And that’s just the meter read.  Some advanced meters also send and receive other data related to pricing, pre-paid options, load control, tamper detection, and temperature, which can amount to hundreds of additional attributes that must be processed and correlated.  In addition, the grid itself is being outfitted with a plethora of new two-way communicating devices that report their measurements even more frequently than most smart meters.  These additional types of data create new challenges that many utilities are just now trying to comprehend, and leverage to their benefit and that of their customers.

Moreover, the utility industry lacks skilled data analytics experts.  With just about everyone across the corporate spectrum seeking these people, utilities have to compete for scarce talent.  Most people with these skills are gobbled up by sexier industries, like communications or web-based businesses.  As a result, utilities are turning to third-party vendors for help with data analytics, and that will help ease the burden for the near-term.  However, utilities that want to leverage the data in their own way and perhaps save the cost of outsourcing will need to bring this expertise in-house.

The data deluge is a growing, long-term issue that will test utilities for years to come.  The message from the Oracle survey does have an upside, however: executives know they are failing, which is the first step in making the necessary changes to improving their performance.

 

Utilities Get Smart with Smart Meter Data

— June 1, 2012

The Edison Foundation announced in May, 2012 that as many as one in three households in the United States now have smart meters. Yet, utilities stand to know even less than they did before about some of their operations once they deploy an advanced metering infrastructure.  That is, if they don’t find a way to turn smart meter data into actionable information.  With electro-mechanical meter reading, meter readers do more for the utility than just read consumption values off of the meters; they also look for signs of meter tampering and fraud, and inspect the meters and utility assets for their condition.  Without these eyes in the field, utilities may experience problems identifying theft and knowing when other field assets may be in need of repair.  Smart grid data analytics can help address these problems, but given the volume and velocity of the incoming data, utilities must first define the business challenges they are trying to overcome.  Getting and storing the data is not the issue; making sense of it is.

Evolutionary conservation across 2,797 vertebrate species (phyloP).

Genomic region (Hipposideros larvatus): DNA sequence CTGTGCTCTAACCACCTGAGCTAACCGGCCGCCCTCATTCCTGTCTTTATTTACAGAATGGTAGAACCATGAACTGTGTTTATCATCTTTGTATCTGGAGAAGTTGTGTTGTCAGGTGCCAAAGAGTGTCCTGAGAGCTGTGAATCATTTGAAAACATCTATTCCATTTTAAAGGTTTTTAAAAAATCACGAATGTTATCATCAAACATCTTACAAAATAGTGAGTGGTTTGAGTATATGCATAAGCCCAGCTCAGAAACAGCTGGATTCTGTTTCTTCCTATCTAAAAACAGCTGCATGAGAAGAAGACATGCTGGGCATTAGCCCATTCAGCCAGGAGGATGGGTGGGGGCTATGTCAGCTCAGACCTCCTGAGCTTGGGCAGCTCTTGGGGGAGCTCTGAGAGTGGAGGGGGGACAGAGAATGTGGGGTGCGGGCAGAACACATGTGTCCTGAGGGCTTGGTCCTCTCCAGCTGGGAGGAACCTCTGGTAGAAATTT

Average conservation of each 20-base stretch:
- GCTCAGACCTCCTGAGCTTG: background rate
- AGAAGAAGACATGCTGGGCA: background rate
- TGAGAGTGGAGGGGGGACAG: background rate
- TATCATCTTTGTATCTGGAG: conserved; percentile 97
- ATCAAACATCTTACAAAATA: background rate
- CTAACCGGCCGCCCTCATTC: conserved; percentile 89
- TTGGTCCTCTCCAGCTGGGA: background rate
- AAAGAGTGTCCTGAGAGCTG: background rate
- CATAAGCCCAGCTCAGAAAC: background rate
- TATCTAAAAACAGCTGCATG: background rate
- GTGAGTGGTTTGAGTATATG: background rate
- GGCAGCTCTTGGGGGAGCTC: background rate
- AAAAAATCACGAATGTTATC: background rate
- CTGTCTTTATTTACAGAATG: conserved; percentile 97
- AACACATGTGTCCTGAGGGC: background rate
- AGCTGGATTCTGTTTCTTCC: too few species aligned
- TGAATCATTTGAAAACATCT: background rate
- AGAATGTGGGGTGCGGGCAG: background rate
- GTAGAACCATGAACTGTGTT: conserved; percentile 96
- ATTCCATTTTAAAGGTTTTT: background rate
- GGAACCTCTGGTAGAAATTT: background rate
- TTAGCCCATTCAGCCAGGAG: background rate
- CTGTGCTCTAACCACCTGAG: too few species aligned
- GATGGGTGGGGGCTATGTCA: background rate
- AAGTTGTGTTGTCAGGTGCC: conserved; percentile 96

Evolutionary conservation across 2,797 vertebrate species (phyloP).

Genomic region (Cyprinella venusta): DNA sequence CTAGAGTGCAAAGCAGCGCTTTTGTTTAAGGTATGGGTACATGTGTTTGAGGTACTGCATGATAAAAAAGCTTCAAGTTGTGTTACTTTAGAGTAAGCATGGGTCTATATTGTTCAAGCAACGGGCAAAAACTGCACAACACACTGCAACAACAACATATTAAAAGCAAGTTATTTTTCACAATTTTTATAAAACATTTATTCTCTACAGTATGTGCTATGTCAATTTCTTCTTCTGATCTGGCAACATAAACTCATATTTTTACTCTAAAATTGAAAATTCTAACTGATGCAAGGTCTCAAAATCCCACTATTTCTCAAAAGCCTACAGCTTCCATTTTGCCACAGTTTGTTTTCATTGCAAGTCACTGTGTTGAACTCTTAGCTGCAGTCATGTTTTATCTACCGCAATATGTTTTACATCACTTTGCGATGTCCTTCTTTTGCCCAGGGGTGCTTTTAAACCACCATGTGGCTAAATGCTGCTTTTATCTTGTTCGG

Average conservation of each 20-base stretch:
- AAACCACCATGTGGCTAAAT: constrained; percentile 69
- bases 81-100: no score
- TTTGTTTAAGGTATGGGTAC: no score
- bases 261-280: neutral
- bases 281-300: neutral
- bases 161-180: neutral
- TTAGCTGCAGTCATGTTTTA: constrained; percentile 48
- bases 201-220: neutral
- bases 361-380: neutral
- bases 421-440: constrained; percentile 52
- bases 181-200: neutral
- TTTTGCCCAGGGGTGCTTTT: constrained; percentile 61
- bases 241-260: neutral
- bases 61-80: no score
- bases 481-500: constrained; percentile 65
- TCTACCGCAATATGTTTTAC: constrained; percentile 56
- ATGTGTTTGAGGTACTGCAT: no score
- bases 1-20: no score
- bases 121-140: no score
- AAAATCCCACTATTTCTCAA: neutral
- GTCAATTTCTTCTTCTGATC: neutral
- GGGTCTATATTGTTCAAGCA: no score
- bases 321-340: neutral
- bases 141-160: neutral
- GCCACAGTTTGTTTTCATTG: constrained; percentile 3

In a field whose practitioners are said to be “reading the electronic tea leaves,“ many vendors focus on technology solutions to solve the smart grid big data problems.  And perhaps rightly so, as in the discipline of data analytics, issues like data quality, usefulness of the algorithms, scalability, and performance are key factors to deployment success.  However, in choosing the right solution, successful utilities consider not only their most pressing issues like meter-to-cash operations, demand response and customer service, but also how to leverage their smart grid to introduce operational efficiencies, such as voltage optimization and asset protection.

Figuring out how to do this effectively requires defining the business problems where a data analytics solution can deliver a promising return on investment (ROI).  Not all solutions will.

Smart grid data analytics (stand by for a Pike Research update of this report in 2012) is part of the process towards achieving a fully optimized utility in a modernized electricity delivery framework.  The optimized utility has learned how to leverage data analytics for meter operations, grid optimization, asset control, and renewables integration for the benefit of both the utility and the consumer who desires to save money or use energy more efficiently.  Vendors may offer a variety of strategies towards achieving these goals, including managed services and applications, enterprise applications, platforms, and visualization tools.  It’s likely that not one solution will fit all and a flexible approach – achieved through partnerships and open systems – will be the most powerful.

As smart meters and other grid sensors make their way at a rapid pace into the field, a strategic, business-focused, viewpoint from utility stakeholders will go a long way toward ensuring solid decisions that support the evolutionary nature of the smart grid and all the information that can be gleaned from it.